It is pretty widely known that the blogger is an Ottawa musician named Andrew Burn.
Yet as a critic and blogger, I feel that I have a stake in some of the issues that Mallon raised in his detailed response to the review. I should perhaps also say that I’ve met Mallon a few times – and know him to be a heart-on-sleeve kind of guy. And I’ve seen him criticize a critic before, so I’m not entirely surprised by his response to Burn on this occasion.
In Mallon’s final paragraph, the conductor/violinist dives into some deep and murky waters surrounding the nature of criticism itself. Opening with the accusation that Burn is “young and arrogant and offensive,” he boasts of his own credentials while questioning Burn’s accomplishments and his right to criticize. Finally, Mallon threatens to attend one of Burn’s concerts and publicly tear it apart.
As for what gives Burn the right to criticize, the Canadian Charter of Rights and Freedoms is quite explicit on this point. All Canadians are guaranteed “freedom of thought, belief, opinion and expression, including freedom of the press and other media of communication.”
Yet in Mallon’s ideal world, nobody would ever criticize anyone else unless they are a] more qualified than whomever they are criticizing, and b] could and would be prepared to do a better job.
So I can only presume that Mallon has never criticized the actions of any politician or government official without first contemplating whether he could do a better job of running a country – and whether he would be willing to step up and actually do so. Does he hold his tongue because he has no degree in law or political science?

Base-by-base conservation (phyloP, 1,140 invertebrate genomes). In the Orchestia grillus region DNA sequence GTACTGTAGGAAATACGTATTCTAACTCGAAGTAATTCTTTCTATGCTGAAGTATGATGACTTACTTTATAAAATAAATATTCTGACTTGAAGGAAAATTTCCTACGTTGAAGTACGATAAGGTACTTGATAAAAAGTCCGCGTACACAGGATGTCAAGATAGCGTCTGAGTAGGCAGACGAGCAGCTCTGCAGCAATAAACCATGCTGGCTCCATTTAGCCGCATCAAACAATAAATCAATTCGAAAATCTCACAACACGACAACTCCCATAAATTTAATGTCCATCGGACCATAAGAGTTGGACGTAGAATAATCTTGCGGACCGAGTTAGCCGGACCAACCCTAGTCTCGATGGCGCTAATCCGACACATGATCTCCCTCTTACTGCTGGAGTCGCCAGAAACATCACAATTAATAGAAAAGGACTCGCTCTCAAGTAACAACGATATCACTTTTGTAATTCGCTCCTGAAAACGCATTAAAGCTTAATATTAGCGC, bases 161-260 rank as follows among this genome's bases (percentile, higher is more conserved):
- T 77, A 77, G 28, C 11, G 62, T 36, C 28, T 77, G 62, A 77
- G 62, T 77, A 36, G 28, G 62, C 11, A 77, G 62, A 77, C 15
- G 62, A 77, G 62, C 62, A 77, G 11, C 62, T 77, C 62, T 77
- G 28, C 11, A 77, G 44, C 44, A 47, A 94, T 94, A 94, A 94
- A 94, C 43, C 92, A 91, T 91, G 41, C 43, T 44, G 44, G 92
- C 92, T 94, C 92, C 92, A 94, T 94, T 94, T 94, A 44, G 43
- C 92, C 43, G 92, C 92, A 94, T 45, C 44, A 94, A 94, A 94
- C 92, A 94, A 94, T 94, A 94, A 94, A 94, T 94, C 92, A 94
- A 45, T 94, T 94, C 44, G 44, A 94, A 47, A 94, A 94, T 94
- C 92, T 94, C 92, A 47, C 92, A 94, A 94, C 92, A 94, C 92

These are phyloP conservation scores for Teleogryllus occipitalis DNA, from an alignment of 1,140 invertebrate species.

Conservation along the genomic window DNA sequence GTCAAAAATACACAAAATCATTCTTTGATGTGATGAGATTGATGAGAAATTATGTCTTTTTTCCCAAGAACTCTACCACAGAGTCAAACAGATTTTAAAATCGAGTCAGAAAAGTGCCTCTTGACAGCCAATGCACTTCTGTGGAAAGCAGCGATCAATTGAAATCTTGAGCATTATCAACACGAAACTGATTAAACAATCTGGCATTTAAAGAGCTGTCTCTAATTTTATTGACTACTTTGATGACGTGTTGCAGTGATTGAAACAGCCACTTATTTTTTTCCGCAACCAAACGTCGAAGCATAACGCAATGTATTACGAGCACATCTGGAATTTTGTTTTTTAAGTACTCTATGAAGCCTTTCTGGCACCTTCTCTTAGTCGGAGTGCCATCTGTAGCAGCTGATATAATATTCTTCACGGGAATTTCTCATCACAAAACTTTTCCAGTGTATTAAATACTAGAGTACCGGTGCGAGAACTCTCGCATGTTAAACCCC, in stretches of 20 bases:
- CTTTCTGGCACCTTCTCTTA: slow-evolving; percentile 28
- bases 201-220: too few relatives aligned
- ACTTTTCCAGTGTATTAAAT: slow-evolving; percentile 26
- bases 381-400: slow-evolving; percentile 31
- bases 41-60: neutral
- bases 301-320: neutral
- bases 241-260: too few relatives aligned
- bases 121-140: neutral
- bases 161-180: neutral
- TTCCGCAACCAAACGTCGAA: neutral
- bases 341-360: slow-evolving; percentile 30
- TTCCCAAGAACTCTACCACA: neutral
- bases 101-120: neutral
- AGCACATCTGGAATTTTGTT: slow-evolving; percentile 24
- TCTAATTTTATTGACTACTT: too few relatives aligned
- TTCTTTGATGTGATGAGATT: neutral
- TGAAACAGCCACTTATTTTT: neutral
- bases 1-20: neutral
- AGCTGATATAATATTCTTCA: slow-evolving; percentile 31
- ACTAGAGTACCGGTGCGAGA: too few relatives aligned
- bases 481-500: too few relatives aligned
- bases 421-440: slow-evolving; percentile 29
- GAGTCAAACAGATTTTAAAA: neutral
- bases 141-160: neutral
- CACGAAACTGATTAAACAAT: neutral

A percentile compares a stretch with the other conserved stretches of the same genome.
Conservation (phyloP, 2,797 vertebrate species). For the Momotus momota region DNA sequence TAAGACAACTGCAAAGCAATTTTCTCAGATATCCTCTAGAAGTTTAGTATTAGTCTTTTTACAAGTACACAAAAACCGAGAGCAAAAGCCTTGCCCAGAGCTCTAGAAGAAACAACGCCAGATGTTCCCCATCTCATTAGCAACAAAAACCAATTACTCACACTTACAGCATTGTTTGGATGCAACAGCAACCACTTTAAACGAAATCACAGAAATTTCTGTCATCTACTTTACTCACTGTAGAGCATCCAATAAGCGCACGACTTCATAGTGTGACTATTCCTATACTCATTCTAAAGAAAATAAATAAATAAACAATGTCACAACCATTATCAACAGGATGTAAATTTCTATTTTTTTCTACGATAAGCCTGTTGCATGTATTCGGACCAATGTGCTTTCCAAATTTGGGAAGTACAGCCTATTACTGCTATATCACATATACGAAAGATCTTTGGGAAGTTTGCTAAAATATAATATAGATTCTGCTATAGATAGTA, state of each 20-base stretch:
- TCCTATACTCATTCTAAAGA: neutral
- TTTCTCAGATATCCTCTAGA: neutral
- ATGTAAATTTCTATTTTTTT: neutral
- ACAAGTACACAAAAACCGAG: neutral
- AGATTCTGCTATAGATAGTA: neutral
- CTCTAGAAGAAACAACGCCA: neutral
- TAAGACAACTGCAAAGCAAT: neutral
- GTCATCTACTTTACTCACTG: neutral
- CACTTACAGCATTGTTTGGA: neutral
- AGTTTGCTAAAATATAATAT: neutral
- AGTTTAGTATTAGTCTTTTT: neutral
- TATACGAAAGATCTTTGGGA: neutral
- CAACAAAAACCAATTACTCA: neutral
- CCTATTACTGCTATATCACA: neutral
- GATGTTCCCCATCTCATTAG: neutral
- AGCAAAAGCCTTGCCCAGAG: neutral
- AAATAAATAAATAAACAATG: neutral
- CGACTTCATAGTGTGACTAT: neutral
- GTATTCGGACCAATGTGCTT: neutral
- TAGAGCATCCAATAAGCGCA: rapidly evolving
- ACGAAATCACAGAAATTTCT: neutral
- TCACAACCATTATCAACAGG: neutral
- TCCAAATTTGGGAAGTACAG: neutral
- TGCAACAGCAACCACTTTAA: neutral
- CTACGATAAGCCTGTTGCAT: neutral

And, as Mallon exits a cinema with friends, I’m sure he is always careful to refrain from offering any opinion about the film he’s just seen. After all, what does he know of filmmaking? What films has he made?
Furthermore, when Mallon is auditioning singers for his various orchestras, I have no doubt that he asks himself the question “But could I do it better?” whenever he hears someone he doesn’t much like. If the answer is no, that singer is immediately hired.
The charge that a critic shouldn’t criticize unless he or she could do it better is surely the reddest herring in the sea. So what if the critic could or couldn’t do better? How does that change whether or not the performance was worthy?
In a healthy society it’s entirely appropriate for people to express opinions about the things they see and hear going on around them. Mallon seems to want to reorganize human society along the lines of chickens – where it’s all about pecking orders.
If Mallon wants to get into criticism himself, that’s fine with me. I’m sure his efforts would be colourful, to say the least. But I hope he does not begin his critical career with a bad-faith retaliation against Burn. Surely even he would agree that this would be criticism at its worst.
It’s often said that criticism should be “balanced.” So in the interests of balance, let me offer some advice to Burn. Although anonymous criticism can lay claim to a lengthy tradition, it’s time to set that tradition aside. People who criticize others in public, and in print, should have the courage to sign a (real) name to their comments. To adopt a pen name is to give an appearance of dilettantism and cowardice.
© Colin Eatock 2012
PostScript: Mr. Burn has written to tell me that his biography is usually posted on his website, clearly identifying him as the blogger, but the bio has been temporarily taken down for revision. He assures me it will soon be re-posted.